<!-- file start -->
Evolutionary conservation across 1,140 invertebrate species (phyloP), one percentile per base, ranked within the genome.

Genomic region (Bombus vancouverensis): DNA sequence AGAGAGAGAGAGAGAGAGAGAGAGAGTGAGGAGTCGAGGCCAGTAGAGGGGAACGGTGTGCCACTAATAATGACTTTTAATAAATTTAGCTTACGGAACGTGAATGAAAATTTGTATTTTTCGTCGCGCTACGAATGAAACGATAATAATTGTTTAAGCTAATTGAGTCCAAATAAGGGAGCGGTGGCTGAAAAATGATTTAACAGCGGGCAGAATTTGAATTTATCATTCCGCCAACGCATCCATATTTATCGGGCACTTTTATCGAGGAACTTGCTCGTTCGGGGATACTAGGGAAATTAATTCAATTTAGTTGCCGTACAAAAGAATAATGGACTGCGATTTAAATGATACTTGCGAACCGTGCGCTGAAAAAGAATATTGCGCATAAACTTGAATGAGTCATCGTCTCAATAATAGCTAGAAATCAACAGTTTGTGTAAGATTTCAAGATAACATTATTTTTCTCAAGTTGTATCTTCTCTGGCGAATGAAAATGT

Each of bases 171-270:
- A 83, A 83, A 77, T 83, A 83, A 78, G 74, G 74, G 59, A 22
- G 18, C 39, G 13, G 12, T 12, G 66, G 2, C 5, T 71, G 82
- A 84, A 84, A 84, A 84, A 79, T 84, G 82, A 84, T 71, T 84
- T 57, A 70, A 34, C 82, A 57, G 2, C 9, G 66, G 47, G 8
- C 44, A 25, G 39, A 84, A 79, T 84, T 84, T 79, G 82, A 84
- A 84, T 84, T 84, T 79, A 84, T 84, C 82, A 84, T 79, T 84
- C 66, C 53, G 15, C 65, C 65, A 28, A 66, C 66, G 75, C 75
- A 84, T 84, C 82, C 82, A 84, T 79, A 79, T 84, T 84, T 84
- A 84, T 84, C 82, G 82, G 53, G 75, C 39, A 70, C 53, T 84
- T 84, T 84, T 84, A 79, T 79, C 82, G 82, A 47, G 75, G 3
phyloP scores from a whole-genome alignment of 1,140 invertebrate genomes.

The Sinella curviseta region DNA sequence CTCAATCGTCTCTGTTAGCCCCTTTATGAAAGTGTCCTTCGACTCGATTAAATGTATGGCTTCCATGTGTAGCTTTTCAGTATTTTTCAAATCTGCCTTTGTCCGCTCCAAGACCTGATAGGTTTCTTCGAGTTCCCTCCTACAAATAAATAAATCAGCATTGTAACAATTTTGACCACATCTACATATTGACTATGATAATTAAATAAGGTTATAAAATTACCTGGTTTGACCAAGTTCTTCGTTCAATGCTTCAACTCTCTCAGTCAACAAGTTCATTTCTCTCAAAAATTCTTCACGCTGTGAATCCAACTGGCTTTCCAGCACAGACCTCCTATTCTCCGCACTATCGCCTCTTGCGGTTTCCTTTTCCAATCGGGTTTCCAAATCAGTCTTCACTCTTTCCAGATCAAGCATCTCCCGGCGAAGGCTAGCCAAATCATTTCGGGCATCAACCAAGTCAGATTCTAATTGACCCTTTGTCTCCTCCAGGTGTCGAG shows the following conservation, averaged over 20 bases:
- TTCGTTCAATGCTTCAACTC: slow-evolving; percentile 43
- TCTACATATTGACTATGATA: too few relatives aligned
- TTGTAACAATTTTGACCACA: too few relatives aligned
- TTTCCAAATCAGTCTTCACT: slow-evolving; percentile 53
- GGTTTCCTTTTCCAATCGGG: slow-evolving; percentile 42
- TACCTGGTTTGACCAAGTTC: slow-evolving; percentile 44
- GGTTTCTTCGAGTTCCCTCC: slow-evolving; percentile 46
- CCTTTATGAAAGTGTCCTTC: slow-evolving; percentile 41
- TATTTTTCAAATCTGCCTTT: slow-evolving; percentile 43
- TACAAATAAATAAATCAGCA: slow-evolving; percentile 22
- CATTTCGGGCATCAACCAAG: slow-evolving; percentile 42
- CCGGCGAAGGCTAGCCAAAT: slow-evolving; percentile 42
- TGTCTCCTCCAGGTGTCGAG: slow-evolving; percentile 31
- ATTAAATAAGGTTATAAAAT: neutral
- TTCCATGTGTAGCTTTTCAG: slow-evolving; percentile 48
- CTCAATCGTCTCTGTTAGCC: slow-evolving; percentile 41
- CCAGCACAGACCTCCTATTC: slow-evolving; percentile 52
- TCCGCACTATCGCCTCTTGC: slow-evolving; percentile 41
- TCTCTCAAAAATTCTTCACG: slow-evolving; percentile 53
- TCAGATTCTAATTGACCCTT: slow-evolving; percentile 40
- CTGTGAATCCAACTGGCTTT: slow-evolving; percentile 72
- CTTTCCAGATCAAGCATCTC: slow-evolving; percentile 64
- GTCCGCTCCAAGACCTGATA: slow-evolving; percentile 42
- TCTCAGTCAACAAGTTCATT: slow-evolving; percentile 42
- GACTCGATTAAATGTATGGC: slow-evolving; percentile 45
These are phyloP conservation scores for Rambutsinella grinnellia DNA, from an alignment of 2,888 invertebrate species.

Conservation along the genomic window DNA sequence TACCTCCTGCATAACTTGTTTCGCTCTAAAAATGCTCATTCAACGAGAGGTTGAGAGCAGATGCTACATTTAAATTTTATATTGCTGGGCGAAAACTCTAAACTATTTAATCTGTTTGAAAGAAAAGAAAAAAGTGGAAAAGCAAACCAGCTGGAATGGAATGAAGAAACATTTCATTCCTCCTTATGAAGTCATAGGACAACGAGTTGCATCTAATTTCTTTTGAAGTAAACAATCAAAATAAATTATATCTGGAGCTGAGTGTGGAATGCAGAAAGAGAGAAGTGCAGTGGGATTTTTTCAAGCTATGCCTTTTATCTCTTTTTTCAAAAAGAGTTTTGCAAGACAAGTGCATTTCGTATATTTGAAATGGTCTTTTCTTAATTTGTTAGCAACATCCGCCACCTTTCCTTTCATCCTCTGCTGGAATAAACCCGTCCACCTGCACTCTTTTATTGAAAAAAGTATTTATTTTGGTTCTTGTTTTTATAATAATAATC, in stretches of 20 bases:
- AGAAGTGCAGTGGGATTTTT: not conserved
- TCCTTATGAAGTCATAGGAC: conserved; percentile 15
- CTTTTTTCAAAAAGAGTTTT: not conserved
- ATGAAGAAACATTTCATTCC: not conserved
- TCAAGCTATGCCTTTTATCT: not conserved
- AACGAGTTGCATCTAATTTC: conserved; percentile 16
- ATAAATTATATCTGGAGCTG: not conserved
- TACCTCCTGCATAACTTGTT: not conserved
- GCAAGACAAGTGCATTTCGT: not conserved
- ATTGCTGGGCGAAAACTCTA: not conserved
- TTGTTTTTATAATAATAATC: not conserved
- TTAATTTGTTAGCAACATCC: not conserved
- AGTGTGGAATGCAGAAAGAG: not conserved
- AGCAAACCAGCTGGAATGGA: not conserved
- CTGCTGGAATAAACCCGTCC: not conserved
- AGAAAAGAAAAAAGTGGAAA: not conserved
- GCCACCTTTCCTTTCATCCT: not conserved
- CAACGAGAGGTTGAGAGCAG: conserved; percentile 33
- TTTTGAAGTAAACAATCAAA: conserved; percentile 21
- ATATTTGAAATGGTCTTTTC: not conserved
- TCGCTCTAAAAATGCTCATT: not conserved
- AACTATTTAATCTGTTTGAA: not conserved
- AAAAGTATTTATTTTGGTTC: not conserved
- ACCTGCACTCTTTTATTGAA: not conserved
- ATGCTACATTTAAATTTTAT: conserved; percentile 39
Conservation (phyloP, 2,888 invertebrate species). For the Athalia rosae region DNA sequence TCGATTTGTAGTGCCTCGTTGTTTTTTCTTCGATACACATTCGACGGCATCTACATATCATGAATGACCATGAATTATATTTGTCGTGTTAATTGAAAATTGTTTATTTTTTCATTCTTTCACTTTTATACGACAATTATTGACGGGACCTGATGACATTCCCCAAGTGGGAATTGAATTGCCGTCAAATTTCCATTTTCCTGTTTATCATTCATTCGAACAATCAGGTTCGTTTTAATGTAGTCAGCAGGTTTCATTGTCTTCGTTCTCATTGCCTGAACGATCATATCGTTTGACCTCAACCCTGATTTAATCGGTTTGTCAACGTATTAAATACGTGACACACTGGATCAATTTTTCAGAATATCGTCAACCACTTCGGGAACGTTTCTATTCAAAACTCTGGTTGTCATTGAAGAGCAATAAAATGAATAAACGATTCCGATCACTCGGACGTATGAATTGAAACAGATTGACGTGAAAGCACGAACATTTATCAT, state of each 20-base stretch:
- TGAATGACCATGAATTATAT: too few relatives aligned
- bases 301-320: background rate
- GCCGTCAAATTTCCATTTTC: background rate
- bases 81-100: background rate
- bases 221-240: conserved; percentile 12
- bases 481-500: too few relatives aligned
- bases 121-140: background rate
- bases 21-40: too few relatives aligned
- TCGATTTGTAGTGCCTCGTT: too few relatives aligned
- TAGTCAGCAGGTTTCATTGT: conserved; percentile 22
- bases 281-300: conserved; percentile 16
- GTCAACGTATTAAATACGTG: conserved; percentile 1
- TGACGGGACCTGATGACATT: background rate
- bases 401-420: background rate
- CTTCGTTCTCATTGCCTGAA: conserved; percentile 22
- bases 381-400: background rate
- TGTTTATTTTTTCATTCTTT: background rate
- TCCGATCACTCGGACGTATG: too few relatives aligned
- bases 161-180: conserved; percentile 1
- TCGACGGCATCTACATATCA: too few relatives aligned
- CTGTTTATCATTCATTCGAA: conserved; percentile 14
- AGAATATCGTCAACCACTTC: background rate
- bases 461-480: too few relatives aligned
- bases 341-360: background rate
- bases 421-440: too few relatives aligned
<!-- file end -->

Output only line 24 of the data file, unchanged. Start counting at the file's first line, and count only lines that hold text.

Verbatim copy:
- TATTTTTCAAATCTGCCTTT: slow-evolving; percentile 43